How should I feed young children (older than 6 months)?
In the first six months, when a baby is most at risk, exclusive breastfeeding helps to protect against diarrhoea and other common infections and gets the baby off to a good start in life.
At 6 months of age, the child needs other foods and drinks in addition to breastmilk. These provide energy, protein, vitamins and other nutrients needed to support growth and development.
A variety of foods – vegetables and fruits, meat, poultry, fish, eggs and dairy products – help to meet the child's nutrition needs. Breastfeeding for up to two years and beyond provides an important source of nutrients that protect against disease.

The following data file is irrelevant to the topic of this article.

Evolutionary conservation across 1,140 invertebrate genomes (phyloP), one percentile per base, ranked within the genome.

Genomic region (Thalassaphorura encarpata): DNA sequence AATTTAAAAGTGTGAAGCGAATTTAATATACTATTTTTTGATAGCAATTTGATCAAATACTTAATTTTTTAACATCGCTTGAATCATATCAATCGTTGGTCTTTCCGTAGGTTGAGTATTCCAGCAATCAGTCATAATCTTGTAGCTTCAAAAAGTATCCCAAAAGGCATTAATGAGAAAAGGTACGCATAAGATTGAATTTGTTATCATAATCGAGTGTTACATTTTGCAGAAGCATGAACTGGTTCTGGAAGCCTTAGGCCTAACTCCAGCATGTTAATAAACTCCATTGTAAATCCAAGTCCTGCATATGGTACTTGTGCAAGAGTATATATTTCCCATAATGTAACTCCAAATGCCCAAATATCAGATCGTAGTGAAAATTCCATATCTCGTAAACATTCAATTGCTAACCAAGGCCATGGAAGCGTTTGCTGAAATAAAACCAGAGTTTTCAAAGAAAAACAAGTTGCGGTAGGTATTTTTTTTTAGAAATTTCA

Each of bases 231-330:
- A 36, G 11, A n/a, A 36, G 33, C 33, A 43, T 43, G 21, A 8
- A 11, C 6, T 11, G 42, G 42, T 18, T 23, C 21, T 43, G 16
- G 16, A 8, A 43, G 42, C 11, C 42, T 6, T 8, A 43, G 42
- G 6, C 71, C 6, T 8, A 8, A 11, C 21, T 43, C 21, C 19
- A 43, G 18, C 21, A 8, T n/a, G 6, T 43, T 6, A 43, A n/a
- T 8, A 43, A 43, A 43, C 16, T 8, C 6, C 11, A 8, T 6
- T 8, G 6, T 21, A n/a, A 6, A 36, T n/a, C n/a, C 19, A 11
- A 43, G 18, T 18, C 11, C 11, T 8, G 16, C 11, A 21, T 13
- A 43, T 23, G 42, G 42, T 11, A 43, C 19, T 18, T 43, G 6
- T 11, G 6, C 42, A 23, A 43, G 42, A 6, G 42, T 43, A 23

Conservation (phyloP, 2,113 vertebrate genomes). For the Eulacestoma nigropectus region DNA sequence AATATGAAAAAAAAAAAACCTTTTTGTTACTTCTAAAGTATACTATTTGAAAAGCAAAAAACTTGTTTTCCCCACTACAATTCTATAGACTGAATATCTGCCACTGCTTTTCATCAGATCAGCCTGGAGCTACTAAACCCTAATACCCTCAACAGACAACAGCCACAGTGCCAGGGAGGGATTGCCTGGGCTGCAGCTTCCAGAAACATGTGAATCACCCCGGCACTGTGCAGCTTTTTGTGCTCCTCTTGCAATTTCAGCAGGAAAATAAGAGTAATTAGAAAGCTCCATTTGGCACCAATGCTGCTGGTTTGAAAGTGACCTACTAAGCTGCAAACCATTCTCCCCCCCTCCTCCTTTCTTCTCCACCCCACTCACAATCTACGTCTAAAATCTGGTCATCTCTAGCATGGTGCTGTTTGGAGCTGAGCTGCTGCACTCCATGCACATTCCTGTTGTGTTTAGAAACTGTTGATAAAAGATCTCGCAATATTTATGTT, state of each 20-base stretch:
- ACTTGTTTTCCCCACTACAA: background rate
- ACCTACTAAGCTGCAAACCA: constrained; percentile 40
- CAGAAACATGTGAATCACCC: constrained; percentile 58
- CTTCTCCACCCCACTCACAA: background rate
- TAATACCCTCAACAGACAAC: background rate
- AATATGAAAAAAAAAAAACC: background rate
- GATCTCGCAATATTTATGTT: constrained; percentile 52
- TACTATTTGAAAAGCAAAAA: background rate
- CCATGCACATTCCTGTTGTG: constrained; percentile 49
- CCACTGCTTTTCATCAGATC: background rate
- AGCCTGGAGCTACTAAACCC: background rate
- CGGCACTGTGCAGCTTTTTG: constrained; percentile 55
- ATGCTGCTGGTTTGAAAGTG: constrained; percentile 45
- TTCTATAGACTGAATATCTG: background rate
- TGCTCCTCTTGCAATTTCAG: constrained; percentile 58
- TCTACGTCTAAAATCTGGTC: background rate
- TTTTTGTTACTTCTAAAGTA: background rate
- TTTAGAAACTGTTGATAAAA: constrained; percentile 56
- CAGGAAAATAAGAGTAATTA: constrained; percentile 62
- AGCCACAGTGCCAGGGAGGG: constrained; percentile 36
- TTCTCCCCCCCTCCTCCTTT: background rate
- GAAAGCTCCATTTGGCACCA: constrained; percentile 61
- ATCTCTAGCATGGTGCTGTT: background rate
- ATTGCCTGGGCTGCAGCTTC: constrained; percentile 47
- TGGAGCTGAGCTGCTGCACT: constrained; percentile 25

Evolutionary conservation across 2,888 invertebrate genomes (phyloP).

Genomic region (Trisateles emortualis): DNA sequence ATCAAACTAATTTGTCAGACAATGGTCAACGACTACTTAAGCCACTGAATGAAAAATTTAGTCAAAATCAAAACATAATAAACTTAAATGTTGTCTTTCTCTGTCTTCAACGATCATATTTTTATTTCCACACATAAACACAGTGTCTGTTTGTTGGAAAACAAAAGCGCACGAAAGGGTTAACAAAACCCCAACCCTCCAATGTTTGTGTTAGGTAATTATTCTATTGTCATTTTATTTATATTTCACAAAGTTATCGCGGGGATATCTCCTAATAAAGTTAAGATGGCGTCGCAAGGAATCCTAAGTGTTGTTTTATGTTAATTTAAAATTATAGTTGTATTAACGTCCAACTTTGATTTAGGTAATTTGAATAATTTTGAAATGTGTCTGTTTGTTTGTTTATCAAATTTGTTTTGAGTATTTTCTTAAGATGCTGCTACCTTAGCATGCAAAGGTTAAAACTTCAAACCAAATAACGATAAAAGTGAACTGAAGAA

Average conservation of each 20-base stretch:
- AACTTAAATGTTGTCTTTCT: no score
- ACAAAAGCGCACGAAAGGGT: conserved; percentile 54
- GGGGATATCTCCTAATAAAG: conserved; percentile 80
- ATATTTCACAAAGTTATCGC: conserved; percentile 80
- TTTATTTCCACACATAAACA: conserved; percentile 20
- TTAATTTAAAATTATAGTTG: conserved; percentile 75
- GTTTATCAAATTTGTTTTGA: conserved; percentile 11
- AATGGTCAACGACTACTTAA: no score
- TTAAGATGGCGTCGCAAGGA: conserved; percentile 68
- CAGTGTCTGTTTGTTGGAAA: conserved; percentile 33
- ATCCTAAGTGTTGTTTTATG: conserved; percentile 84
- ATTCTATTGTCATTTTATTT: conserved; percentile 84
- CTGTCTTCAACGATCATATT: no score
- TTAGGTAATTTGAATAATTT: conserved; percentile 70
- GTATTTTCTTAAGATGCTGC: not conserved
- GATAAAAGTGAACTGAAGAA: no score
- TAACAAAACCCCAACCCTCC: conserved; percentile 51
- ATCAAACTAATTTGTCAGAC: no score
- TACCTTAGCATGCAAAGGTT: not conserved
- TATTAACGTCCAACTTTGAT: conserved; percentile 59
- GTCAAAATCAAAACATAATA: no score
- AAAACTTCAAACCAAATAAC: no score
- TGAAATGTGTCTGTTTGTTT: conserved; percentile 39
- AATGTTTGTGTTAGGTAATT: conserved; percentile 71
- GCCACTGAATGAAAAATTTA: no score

If soft, semi-solid or solid foods are introduced too late, the child may not be getting the necessary nutrients. This can slow down growth and development. When introducing solid foods, it is important to start with soft, mushy foods and move gradually to more solid foods. The greater the variety of healthy foods, the more balanced and nutritious the child's diet.
The consistency and variety of foods should be adapted to a child's requirements and eating abilities. At 6 months of age infants can eat pureed or mashed foods, thick soups and porridges. By 8 months most infants can also eat 'finger foods' (snacks that children can eat by themselves). By 12 months, most children can eat the same types of foods as the rest of the family.
Parents or other caregivers should avoid giving foods that may cause choking, such as nuts, grapes and raw carrots and other foods that have a shape and/or consistency that may cause them to become lodged in the child's throat.